DM: From a technical standpoint, do you feel there is any “wrong” way to optimize a Magus?

DB: Well, the magus class as it stands makes a lot of decisions for you. You can’t typically fight with a two-handed weapon or a shield unless you’re using an archetype because of how spell combat works. You need to use a melee weapon to use spellstrike, so you can’t normally use a bow or a thrown weapon as your primary fighting style. So that means mostly you’ll be using a one-handed melee weapon.

Spellstrike strongly encourages high-crit weapons, like your rapiers and scimitars. The Dervish Dance feat means that a vast number of Pathfinder magi are followers of a certain deity – while this is a powerful option, I don’t think it’s that interesting. I like a rapier or bastard sword more for my magi, though the one I’m currently playing is actually an arcanist/magus who uses a battle axe and switches all his magic to cold spells. Certainly not optimized, but I had a miniature I wanted to use for him and he’s a lot of fun.

One of the things I love about Pathfinder is that there’s a way to build just about any idea you want and make them contribute, so it’s more than possible to play the shield-magus, or the archer-magus with the right archetype. That means it’s hard to say any particular way is “wrong”

– just different preferences.

DM: Magus arcana help provide the players with a wide variety of ways to make their Magus unique. What is your favorite Magus arcana?

DB: That’s a tough call, and it varies considerably between the magi I’ve played. Accurate Strike is really good, especially with my high-Strength, Power Attacking half-orc magus who could tear through just about anything. Arcane Dealer makes the magus into a very cool and flavorful version of Gambit from Marvel Comics. The one I’m most excited to try out right now is Flamboyant Arcana, which lets you combine the mechanics of the magus and the swashbuckler.

DM: Did you ever feel intimidated by the idea of playing a Magus before actually trying it?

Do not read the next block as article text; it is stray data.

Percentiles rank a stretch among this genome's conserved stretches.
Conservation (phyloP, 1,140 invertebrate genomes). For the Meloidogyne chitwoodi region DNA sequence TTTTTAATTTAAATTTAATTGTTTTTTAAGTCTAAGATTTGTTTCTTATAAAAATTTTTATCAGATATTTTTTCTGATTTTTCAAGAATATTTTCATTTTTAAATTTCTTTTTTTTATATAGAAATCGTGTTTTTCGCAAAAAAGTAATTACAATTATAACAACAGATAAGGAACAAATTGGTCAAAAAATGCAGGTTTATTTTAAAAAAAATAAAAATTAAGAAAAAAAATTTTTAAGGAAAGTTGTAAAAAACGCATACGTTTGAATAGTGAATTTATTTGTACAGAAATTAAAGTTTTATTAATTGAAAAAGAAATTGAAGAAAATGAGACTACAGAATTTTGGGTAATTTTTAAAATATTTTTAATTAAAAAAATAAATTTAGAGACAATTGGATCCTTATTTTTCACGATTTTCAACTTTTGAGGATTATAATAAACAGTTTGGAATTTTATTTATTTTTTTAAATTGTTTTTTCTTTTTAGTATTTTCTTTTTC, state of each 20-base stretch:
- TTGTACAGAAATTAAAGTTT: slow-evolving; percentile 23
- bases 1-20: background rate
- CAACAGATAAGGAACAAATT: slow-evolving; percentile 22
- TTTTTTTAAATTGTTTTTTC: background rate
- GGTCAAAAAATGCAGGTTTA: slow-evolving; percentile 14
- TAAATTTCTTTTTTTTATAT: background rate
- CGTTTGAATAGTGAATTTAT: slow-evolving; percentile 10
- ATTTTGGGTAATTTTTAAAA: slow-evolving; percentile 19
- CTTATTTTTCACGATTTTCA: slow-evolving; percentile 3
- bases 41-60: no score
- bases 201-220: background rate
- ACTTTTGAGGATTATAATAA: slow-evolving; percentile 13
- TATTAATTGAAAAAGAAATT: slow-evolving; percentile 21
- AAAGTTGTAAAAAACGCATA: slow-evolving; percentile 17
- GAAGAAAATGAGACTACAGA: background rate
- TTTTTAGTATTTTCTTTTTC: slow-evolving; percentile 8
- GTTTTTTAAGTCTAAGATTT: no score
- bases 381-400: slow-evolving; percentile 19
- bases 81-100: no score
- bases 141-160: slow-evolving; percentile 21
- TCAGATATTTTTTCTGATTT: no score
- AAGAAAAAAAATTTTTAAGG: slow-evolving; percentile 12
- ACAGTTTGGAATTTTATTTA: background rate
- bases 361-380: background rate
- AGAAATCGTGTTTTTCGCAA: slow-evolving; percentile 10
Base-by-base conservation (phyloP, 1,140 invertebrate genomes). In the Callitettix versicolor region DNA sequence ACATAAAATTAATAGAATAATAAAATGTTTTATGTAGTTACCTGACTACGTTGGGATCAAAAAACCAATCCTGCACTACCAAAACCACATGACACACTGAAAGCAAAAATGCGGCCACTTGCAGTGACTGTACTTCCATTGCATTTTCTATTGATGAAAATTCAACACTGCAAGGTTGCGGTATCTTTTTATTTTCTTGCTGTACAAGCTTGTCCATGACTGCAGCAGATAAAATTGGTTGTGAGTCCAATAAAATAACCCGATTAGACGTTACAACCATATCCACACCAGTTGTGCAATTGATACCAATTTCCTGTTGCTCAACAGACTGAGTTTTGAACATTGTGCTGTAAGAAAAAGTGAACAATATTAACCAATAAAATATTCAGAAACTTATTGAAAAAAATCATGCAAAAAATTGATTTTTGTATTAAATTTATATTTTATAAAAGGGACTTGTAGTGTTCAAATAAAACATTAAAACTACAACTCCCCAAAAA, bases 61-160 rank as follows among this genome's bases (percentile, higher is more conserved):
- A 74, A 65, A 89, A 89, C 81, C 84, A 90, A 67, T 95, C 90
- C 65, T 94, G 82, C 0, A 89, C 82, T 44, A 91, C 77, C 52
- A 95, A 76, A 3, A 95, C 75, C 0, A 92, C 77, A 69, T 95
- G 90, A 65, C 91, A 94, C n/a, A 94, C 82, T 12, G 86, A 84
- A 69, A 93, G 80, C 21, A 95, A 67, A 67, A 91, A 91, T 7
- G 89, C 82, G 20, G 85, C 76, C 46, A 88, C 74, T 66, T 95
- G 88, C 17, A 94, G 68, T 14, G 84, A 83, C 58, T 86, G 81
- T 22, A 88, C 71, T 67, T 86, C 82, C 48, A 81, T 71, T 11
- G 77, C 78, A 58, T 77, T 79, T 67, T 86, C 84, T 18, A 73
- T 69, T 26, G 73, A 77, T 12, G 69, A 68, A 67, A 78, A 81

DB: Not at all. I read Ultimate Magic and within a few weeks I asked my regular GM if I could switch characters (from an elven ranger/wizard/arcane archer to a half-orc magus). I really liked playing that magus until the campaign ended, at 15th level. We had to hash out how a few things worked (like switching the grip on your weapon from one-handed to two-handed, and how many attacks you get when you spellstrike) but I very much enjoyed it.

Most of the early issues I experienced have been clarified now, by the way. Switching your grip on a weapon is a free action, and spellstrike means you can get two attacks (the free touch attack you get from casting a touch spell can be made with your weapon via spellstrike, and then you get the normal weapon attack).

DM: You’re trying to sell someone on the idea of trying a Magus, but they seem reluctant. What do you tell them?

DB: I would say that the magus can be made to do just about any “magical warrior” concept you might want to play. Do you want to be the big, hulking warrior with a few tricks up his sleeve? You can do that. How about the swift, clever elf with a quick blade and magic to hop all around the battlefield? You can do that. The dwarven runemaster, infusing his weapons and armor with powerful magic to beat his foes into submission? Yup, got you covered there too. If your character concept includes both kicking ass and casting spells, the magus is the class for you.

DM: What do you feel is, bar-none, the most useful class feature of the Magus?

DB: That’s tough. It’s either spell recall or spell combat. Spell recall gets you more spells, which is huge. Spell combat is probably the most efficient action economy boost in the game, as it lets you make a full attack and also cast just about any spell you want. Most other action economy boosts in the game like that are limited use (like Fervor from the warpriest) or are severely limited in what they apply to how how easy they are to get (like Pounce, which is usually really tough to get). A magus can spell combat with every spell they cast in the day, and honestly they have a pretty good reason to do so.

DM: If there was one thing you could change about the Magus class, what would it be?

DB: I would probably expand the weapon properties you could add to your weapon with the arcane pool ability. There are a lot of very useful non-core weapon abilities that could be added to the list. I’d also consider some kind of protection from dispel magic built into the class, as right now they’re very vulnerable to anyone who can dispel their buffs.

DM: Well, thank you, Dylan, for taking the time to chat!

DB: You’re very welcome, David! I encourage everybody to check out the magus and play one if they haven’t yet!